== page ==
Moist heat cooking refers to various methods for cooking food with, or in, any type of liquid—whether it's steam, water, stock, wine or something else.
Relative to dry-heat cooking methods, moist-heat cooking uses lower temperatures, anywhere from 140°F on the low end to a maximum of 212°F—which is as hot as water can get.
Braising & Stewing
With braising, the item to be cooked is first seared or sautéed, then partially covered with liquid and simmered slowly at a relatively low temperature. Braising can be done on the stovetop, but it's best done in the oven so that the heat will fully surround the pot, causing the food to cook more evenly than if it were only heated from below.
Braising is a good technique for cooking tougher cuts of meat, such as those from older animals, or ones that naturally contain more connective tissues.
These tissues are what can make these cuts of meat tough and chewy when improperly cooked. But the long, slow application of moist heat dissolves these tissues, with the result being a tender piece of meat.
What's more, as the connective tissues break down, they dissolve and form gelatin, which thickens the cooking liquid and gives it body and shine.
Meanwhile, braising causes the muscle fibers to absorb moisture from the cooking liquid and steam. That gives you a juicy piece of meat. Braising also melds flavors from the stock, vegetables and any herbs and seasonings.
Poaching, Simmering & Boiling
Poaching, simmering, and boiling are really three different stages of the same cooking method. Each of these methods describes cooking food by submerging it in hot water (or another waterlike liquid like stock).
What defines each one is an approximate range of temperatures, which can be identified by observing how the water (or other cooking liquid) behaves.
Poaching refers to cooking food in liquid that has a temperature ranging from 140°F to 180°F. Poaching is typically reserved for cooking very delicate items like eggs and fish. At poaching temperatures, the liquid won't be bubbling at all, though small bubbles may form at the bottom of the pot.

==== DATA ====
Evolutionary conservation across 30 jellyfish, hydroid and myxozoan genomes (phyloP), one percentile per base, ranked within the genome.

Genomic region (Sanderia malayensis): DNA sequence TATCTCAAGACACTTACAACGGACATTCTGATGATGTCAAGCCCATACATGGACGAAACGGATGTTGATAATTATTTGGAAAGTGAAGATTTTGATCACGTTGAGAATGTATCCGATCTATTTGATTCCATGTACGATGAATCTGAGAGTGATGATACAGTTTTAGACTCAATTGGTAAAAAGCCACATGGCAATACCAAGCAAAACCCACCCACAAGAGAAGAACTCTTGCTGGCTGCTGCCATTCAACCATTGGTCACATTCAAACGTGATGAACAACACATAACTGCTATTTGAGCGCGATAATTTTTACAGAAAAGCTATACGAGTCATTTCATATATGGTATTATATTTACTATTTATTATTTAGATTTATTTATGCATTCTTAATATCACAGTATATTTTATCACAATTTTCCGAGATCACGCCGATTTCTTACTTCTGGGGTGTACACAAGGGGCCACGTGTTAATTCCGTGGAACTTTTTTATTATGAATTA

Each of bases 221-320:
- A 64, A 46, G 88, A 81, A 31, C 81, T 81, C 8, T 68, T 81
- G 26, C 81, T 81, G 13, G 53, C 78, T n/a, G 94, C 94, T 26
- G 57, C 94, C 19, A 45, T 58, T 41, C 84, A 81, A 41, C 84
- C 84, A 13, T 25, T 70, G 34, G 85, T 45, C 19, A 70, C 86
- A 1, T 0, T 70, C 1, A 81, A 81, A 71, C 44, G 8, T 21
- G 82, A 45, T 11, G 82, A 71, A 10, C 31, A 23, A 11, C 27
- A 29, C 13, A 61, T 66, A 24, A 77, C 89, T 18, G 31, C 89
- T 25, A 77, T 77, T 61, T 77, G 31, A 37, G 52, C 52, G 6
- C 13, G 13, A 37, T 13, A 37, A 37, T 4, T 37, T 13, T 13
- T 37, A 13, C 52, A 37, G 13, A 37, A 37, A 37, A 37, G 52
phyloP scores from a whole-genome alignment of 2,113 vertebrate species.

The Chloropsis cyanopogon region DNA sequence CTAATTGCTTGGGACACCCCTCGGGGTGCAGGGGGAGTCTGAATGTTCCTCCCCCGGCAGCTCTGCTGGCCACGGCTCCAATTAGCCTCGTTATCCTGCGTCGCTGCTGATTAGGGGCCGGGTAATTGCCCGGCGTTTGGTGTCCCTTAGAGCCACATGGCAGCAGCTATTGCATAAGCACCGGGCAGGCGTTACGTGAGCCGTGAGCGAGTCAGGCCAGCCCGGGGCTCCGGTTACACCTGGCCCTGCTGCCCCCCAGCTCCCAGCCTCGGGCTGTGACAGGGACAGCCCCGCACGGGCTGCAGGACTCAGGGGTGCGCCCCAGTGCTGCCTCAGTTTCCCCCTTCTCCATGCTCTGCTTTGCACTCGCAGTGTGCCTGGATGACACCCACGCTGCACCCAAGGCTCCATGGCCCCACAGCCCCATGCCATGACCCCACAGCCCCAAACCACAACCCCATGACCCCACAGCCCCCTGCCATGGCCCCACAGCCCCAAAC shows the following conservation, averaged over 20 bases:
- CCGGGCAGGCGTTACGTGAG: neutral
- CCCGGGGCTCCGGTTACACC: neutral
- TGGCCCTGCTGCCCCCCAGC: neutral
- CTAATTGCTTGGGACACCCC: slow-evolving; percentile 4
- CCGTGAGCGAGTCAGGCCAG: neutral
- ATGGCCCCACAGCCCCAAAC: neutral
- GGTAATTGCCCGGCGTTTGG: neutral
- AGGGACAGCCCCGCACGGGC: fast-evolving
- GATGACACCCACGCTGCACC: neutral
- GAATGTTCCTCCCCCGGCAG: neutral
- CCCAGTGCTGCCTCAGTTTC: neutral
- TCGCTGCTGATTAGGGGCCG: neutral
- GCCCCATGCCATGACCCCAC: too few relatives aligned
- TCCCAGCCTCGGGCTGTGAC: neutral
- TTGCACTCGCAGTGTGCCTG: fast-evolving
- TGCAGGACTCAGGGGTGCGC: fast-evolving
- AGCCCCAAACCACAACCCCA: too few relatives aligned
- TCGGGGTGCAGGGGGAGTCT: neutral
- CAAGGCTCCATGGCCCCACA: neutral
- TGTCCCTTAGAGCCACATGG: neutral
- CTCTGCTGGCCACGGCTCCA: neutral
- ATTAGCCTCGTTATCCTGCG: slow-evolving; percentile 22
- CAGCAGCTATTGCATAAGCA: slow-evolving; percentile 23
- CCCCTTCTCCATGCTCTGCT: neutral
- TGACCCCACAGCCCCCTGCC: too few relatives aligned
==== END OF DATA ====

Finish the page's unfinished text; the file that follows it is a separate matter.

Simmering is distinguished by cooking temperatures that are a bit hotter than with poaching—from 180°F to 205°F. Here we will see bubbles forming and gently rising to the surface of the water, but the water is not yet at a full rolling boil.
Because it surrounds the food in water that stays at a fairly constant temperature, food that is simmered cooks very evenly. It's the standard method for preparing stocks and soups, starchy items such as potatoes or pasta, and many others. One of the downsides to simmering is that vitamins and other nutrients can be leached out of the food and into the cooking liquid.
Boiling is the hottest of these three stages, where the water reaches its highest possible temperature of 212°F.
It's actually the method that is least likely to be used in cooking. That's because the violent agitation caused by churning bubbles characteristic of a rolling boil will often damage the food.
Boiling would be a bad choice for cooking an egg outside its shell, as when preparing poached eggs, because the agitation would basically destroy the egg. The same holds true for pasta and delicate fish.
Once water is heated past the 212°F mark, it stops being water and turns into steam. As far as physical agitation goes, steaming is very gentle, making it ideal for cooking seafood and other delicate items. It also has the advantage of cooking quickly while avoiding the loss of nutrients through leaching.
Interestingly, steam's maximum temperature is also 212°F, just like water. But unlike water, steam can be forced to exceed this natural temperature limit by pressurizing it. The higher the pressure, the hotter the steam becomes. Cooking with pressurized steam requires specialized equipment, though, so it's not something that a home cook would typically use.